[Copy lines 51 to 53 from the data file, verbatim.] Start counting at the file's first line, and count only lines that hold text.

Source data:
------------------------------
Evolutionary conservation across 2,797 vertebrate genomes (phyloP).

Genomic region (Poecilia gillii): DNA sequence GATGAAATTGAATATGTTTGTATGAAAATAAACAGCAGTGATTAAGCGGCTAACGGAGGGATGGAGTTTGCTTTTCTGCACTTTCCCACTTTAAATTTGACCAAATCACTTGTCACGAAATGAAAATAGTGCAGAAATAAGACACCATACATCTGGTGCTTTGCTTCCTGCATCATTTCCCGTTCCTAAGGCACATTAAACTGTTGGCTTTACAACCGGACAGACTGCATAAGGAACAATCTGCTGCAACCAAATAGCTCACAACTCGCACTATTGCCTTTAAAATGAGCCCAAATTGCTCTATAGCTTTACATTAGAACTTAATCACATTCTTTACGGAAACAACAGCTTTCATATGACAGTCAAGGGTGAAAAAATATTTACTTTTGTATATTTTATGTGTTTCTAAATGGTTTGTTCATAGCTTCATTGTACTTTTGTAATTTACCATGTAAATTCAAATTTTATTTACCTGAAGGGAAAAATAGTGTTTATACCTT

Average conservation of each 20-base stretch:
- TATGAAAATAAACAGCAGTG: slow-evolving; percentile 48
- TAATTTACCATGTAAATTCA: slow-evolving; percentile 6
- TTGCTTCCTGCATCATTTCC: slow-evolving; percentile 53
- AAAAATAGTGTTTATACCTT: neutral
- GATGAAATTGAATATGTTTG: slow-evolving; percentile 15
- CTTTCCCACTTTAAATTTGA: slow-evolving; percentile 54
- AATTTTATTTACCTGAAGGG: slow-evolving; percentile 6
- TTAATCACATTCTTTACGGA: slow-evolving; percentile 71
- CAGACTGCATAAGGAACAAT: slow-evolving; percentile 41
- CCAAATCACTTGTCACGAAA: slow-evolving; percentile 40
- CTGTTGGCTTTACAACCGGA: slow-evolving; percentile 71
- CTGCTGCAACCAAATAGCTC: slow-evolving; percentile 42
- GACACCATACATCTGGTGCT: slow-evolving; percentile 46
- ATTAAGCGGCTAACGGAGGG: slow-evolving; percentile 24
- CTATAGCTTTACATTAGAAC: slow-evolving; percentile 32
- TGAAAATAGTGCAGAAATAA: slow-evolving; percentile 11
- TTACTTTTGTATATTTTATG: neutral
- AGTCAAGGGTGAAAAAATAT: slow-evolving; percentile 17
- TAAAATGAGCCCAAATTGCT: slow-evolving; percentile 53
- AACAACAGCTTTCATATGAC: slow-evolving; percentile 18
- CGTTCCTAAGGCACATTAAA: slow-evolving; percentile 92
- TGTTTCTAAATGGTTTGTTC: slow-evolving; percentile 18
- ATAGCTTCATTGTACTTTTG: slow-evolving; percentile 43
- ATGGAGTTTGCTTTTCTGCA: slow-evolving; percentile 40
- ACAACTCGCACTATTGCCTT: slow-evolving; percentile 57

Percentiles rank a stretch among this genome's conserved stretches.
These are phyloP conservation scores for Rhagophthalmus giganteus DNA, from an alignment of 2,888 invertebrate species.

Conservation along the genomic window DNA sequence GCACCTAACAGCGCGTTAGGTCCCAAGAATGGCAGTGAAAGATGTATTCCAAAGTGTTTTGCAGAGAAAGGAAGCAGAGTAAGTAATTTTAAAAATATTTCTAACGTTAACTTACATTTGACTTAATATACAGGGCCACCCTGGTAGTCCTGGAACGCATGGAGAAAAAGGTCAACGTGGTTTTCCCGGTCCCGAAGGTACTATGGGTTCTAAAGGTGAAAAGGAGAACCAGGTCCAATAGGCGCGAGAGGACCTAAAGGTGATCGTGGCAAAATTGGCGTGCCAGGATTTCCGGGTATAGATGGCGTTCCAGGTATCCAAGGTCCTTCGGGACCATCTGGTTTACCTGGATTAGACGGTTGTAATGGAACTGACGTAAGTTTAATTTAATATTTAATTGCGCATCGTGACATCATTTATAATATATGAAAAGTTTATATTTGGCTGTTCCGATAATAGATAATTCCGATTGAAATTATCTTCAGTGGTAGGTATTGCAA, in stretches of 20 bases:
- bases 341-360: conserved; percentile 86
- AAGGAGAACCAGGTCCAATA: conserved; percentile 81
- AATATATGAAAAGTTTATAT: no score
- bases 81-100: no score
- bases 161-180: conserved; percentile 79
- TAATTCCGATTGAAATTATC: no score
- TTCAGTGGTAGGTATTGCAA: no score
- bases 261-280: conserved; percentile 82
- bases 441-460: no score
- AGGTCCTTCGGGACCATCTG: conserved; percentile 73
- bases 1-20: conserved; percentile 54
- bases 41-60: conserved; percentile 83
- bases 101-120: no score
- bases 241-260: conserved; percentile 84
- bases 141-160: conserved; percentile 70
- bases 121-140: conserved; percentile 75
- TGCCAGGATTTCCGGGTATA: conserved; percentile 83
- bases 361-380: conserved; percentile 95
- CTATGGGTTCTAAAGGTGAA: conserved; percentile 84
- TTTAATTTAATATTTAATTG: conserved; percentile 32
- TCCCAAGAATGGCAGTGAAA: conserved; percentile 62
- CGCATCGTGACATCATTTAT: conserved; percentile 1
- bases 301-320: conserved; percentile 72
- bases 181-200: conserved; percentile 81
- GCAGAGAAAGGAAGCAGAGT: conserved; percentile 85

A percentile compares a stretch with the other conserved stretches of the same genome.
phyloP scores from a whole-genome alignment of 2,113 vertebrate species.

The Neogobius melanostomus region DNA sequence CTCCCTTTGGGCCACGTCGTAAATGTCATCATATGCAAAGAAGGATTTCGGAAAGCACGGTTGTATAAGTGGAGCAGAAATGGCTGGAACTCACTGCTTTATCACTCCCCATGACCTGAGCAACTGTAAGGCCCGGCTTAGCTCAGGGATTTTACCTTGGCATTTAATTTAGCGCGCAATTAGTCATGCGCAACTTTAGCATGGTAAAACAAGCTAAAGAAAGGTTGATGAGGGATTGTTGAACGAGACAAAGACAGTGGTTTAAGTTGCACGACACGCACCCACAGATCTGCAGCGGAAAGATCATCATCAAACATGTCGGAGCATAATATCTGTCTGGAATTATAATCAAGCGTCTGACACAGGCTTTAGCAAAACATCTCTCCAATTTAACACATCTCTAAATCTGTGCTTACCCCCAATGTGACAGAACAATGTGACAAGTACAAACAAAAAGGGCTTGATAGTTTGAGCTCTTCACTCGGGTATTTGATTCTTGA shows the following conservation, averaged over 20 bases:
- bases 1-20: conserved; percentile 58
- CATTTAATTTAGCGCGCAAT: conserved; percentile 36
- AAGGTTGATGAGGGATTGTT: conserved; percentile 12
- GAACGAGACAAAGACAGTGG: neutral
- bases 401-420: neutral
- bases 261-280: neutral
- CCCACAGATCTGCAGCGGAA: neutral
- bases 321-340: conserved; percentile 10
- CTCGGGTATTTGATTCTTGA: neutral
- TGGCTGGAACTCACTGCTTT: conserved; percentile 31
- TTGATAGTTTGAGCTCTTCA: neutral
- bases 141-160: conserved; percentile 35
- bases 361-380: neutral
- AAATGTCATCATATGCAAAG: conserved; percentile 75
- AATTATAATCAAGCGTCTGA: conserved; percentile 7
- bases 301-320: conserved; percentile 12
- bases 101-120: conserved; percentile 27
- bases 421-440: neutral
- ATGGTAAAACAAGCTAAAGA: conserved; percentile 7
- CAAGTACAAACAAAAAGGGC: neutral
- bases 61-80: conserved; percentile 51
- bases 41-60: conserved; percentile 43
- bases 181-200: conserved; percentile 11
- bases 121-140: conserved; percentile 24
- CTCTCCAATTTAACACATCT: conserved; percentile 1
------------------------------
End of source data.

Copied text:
- TTTAATTTAATATTTAATTG: conserved; percentile 32
- TCCCAAGAATGGCAGTGAAA: conserved; percentile 62
- CGCATCGTGACATCATTTAT: conserved; percentile 1